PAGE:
Whicker: Gonzaga didn’t do this overnight

Mike Roth, the Gonzaga athletic director, sat with basketball coach Dan Monson, assistant coach Mark Few and several other insiders in 1997.

The issue was basketball and its direction. Other teams were playing on ESPN, at all hours, and going to NCAA tournaments.

“We want to do that,” Roth remembers saying. “Why not?”

You could have filled the rest of the night with why-nots.

Gonzaga was a Jesuit university in Spokane, Wash. It was contented and comfortable. It played in the Martin Center, “The Kennel,” an old-time gym shared by joggers, intramural players and scholarship athletes.

It held its own in the West Coast Conference but only won the regular-season title in 1994 and 1996, and the tournament in 1995. Its vision extended to the next game, no further.

Nobody knew Gonzaga would not just enter the 21st century but lead it. Nobody knew Gonzaga would basically put the NCAA Tournament on its schedule, an annual event, or would earn a top seed in 2013 and 2017.

Nobody knew Few would become the head coach and recruit and teach the Zags through 18 years of unrelenting brilliance. Nobody knew big-conference teams would actually come to town and consider it a big deal if they won. Or that worthy players would transfer to, not from, Gonzaga.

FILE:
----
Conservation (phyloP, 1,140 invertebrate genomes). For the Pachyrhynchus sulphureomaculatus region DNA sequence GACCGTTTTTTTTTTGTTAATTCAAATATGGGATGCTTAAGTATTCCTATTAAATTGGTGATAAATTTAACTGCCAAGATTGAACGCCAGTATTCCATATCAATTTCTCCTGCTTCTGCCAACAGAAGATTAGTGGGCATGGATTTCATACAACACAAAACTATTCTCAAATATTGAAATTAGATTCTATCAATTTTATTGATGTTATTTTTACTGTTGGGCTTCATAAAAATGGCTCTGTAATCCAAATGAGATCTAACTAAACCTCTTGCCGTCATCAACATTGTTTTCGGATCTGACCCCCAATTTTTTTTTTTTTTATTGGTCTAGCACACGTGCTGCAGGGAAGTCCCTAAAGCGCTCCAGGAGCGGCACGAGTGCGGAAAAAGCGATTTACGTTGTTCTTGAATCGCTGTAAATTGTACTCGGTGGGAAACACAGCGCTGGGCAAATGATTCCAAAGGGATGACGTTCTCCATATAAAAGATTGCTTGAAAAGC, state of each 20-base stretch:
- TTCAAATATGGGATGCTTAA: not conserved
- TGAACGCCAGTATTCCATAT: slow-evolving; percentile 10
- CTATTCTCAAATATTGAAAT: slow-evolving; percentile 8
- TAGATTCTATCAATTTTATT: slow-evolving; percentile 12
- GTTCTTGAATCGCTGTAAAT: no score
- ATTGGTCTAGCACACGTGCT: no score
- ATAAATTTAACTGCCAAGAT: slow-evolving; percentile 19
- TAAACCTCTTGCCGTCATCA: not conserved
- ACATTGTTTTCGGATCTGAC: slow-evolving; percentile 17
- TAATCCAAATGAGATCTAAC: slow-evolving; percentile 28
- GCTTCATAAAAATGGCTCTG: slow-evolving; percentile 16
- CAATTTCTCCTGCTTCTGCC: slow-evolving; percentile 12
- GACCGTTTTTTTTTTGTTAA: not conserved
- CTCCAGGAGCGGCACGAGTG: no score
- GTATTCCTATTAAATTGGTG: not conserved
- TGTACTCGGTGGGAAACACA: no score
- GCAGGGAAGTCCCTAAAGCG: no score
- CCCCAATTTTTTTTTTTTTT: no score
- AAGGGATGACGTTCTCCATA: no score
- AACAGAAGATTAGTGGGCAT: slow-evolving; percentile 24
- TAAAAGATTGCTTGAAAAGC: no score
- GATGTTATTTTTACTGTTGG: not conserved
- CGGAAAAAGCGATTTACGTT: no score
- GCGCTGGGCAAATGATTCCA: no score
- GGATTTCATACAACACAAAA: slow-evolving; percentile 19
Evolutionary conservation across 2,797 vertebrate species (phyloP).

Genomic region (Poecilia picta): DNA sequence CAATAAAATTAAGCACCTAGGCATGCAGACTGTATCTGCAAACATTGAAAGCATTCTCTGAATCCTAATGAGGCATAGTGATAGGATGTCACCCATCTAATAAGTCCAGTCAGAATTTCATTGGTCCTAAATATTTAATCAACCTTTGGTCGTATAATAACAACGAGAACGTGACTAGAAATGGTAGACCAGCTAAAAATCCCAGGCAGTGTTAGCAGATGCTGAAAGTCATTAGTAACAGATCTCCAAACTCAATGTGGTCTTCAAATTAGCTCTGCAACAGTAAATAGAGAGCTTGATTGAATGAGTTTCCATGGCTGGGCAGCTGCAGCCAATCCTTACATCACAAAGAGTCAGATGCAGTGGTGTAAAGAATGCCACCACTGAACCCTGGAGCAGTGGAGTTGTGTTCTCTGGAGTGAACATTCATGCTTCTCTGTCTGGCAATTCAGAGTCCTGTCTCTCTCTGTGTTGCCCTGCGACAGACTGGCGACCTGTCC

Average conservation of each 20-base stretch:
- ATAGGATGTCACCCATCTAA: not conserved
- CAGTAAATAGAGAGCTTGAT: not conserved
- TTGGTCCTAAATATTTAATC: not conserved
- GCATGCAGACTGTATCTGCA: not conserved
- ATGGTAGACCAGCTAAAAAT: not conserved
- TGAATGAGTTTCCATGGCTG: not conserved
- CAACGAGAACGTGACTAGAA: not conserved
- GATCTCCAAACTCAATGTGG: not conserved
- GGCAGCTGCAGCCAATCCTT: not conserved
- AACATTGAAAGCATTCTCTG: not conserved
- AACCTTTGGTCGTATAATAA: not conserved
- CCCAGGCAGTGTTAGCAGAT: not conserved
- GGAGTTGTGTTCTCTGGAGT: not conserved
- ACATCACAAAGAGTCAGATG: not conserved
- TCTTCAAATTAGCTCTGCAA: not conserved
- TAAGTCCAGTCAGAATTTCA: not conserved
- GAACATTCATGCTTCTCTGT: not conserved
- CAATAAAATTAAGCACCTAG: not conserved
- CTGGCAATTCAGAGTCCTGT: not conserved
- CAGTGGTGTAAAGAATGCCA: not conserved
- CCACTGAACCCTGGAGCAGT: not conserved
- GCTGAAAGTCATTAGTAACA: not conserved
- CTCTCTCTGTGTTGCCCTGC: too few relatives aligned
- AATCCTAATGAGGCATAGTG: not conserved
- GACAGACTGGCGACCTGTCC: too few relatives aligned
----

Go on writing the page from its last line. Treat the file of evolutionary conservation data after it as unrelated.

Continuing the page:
All of that is taken for granted. The Zags are in the Final Four for the first time, and that is somehow considered overdue.

The Few and the proud at Gonzaga are a little amused – OK, miffed – that people think this is some cosmic breakthrough. They have already pushed a rock to the very top of the hill, in a college basketball hierarchy that doesn’t give schools like Gonzaga a rock to push.

“We’re playing basketball in April, who would have thought?” Roth said Thursday, as he watched Gonzaga practice in Glendale, Ariz. “We’re a destination now.”

Few has won 82 percent of his games since he followed Monson as the head coach in 1999-2000. Every team has won at least 23 games and has…

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